A very special Sunday Lunch today, in part in honour of Lord Malcolm who dined here with Sirdan a few years back.
Penny, B and I were treated to oysters (well they were), venison and a killer dessert. We had Zuppa Inglese.
Whatever else you may say about the Church of Jesus Christ of Latter Day Saints, support for left-wing plots is not something that comes to mind. It is interesting, then, that Barry Robert Bickmore, a professor in the department of geological sciences at Brigham Young University, gets stuck into the egregious Lord M.
Recently, Prof. John Abraham criticized Lord Christopher Monckton for citing scads of scientific papers to back up his opinions about climate change, but when Abraham actually looked into those papers, it often turned out they didn’t support Monckton’s conclusions, or they even contradicted those conclusions. Prof. Abraham also criticized Monckton for improper citation of others’ work and data, often making it difficult to figure out where he was getting his information.
Given his rap sheet (including numerous infractions mentioned on this blog), I thought it would be fun to start examining Lord Monckton’s recent testimony before a committee of the U.S. Congress. What if I were to scan through the document, randomly pick one of Monckton’s claims that I don’t know much about, and start investigating the literature he cites? Would I find that he makes reasonable points, or that he has continued his nearly unblemished record of propagating scientific-sounding nonsense? Tim Lambert has already shown that Monckton’s testimony was flamboyantly incompetent about three issues (solar brightening, ocean acidification, and Snowball Earth), so I picked another topic that has to do with variations in the radiation output of the Sun…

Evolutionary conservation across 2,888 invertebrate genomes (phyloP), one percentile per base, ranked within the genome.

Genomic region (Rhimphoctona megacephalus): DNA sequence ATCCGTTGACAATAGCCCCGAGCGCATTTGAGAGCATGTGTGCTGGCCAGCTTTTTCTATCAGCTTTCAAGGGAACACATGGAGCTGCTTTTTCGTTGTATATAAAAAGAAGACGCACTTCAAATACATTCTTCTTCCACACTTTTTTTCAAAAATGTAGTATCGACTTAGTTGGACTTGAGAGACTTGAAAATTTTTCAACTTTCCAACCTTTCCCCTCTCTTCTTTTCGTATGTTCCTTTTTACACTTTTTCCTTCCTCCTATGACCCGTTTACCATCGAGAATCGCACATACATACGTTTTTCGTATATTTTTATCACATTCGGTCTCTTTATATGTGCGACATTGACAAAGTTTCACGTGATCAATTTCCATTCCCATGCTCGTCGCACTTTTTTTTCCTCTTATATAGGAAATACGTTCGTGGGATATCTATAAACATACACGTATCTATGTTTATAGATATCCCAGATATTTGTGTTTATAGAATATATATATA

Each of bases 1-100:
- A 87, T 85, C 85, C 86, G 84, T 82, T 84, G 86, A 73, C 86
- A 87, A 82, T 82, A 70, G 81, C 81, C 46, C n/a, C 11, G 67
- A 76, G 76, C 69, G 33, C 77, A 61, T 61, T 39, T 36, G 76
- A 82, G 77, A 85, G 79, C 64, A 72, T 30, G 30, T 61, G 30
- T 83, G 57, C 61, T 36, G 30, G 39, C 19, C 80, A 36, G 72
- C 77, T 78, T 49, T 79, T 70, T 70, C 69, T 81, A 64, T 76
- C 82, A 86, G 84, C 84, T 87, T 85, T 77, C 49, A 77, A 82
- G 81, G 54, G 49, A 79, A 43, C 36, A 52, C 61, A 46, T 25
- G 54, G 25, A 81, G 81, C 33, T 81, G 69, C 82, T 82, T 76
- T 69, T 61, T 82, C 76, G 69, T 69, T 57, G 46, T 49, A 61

The blog where this is posted is Anti-Climate Change Extremism in Utah.
I’ve recently been involved with other scientists and scholars in Utah trying to stop the spread of outright lies, half-truths, abuses of data, and distortions about climate change. Much of this disinformation is coming from (or through) some Republican members of the Utah Legislature, and the other Republican (and some Democratic) members have swallowed it hook, line, and sinker. A few local media outlets, like Provo’s Daily Herald, have also been active participants. Climate change is not just a global or national issue–it will also be played out at the state and local levels. Therefore, I see a need for some watchdogging specific to our neck of the woods. (In addition, I’m a Republican myself, and it galls me that my own party has locally fallen for a bunch of conspiracy theories and scientifically incompetent trash. In my opinion, something has to be done to save the party from disaster in the long run.)
This blog is meant to 1) archive a record of the ongoing disinformation campaign in Utah, and 2) examine it in detail. Democracy depends on accurate information being readily available to the public, and I see people who propagate such disinformation campaigns as enemies of Democracy.